I'm a member of a union. My father was a proud union member. His father was a union member and, for a time, a union organizer. I own a business. My maternal grandparents, whom I cherished more than anyone else when I was a kid, were farmers. My mother was a public school teacher for several years. Both of my parents are now retired and rely heavily on their government pensions.
What the heck does any of that have to do with anything?
Well, unions, business groups, the Illinois Farm Bureau and, most of all, groups representing retired public employees and retirees are all up in arms about the upcoming state constitutional convention referendum.
Every 20, Illinois voters are given the right to call for a constitutional convention. And all those groups want you to vote "No" next month for various reasons. I'm on the other side. I want you to vote "Yes," but because of my personal history, I'm often a bit puzzled to find myself on the other side of this issue.
The union people are worried about the introduction of a right-to-work provision, or other erosions of their hard-fought gains in this state. Business groups fret that a constitutional convention could come up with crazy liberal ideas, or mess with the way income taxes can be levied on businesses.
The Farm Bureau sees reason for concern in the very nature of Illinois politics. The convention, they warn, would be "stacked in favor of urban areas." Farmers' property taxes are lower than residential rates, for instance, and that might go out the window.
Public employee and teachers unions and associated retiree groups are probably the most intense in their opposition, however. That's probably because their members may have the most to lose.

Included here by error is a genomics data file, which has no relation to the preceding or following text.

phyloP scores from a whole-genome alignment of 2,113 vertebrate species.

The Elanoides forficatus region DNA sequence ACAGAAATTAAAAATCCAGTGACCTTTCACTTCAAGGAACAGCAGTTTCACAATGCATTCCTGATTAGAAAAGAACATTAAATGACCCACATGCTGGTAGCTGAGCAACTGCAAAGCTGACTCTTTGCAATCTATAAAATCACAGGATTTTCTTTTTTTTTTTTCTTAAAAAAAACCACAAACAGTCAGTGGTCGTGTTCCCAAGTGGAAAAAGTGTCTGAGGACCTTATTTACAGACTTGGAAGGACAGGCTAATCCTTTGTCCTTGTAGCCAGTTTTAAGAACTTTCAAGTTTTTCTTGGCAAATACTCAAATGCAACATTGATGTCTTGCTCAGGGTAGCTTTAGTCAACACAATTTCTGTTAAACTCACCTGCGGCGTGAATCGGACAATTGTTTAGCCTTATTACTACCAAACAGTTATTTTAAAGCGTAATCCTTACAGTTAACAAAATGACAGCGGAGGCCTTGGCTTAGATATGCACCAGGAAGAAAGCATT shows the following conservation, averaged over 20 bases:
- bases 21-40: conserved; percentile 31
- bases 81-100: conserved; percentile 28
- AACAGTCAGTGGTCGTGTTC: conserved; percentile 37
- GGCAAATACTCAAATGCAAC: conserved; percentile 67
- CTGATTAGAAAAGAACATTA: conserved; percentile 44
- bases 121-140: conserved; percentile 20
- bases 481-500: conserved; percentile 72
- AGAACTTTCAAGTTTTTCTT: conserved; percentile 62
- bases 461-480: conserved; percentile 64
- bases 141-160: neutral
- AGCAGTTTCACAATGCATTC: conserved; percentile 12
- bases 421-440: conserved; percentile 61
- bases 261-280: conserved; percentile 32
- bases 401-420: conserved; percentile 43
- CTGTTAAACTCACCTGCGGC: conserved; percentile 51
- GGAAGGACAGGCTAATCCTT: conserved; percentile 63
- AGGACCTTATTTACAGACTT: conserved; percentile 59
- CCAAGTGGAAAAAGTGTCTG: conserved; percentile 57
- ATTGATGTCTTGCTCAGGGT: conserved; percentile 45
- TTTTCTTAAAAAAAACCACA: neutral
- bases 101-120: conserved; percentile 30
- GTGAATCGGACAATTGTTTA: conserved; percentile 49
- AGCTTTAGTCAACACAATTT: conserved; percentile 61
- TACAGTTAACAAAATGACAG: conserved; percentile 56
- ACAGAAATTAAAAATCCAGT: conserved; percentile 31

Two years ago, Gov. Rod Blagojevich attempted to reduce pension benefits for future state and local public employees and teachers. Senate President Emil Jones, his only real ally, backed him up. House Speaker Michael Madigan, who doesn't get along with Blagojevich, announced his keen interest in the governor's plan. The unions freaked, and it took a huge effort to defeat the proposal.
The unions and retirees figured that if "friendly" politicians who had accepted millions of dollars in campaign contributions from them had turned against their interests so quickly, then a constitutional convention, which can't be controlled as easily as the General Assembly, would be a nightmare.
They're right. The state's underfunded pension systems are draining the state budget at an alarming rate, causing outcries of reform from numerous corners. And then there are those who regularly whip up public resentment by pointing to the average Joe taxpayer who has no guaranteed pension benefits for life.
Let me clear up a few things.
No matter what happens at the constitutional convention, state and local governments cannot legally reduce pension payments to current retirees. A convention cannot legally take away pension payment benefits already earned by current employees.
There are just too many other issues — like the
power hoarded by the very few at the expense of the many — which so
desperately need addressing in this state to pass on this once in a
generation opportunity. The people need to take back their constitution for
themselves. So, please, vote "Yes" on the constitutional
Rich Miller also publishes Capitol Fax, a daily political newsletter, and thecapitolfaxblog.com.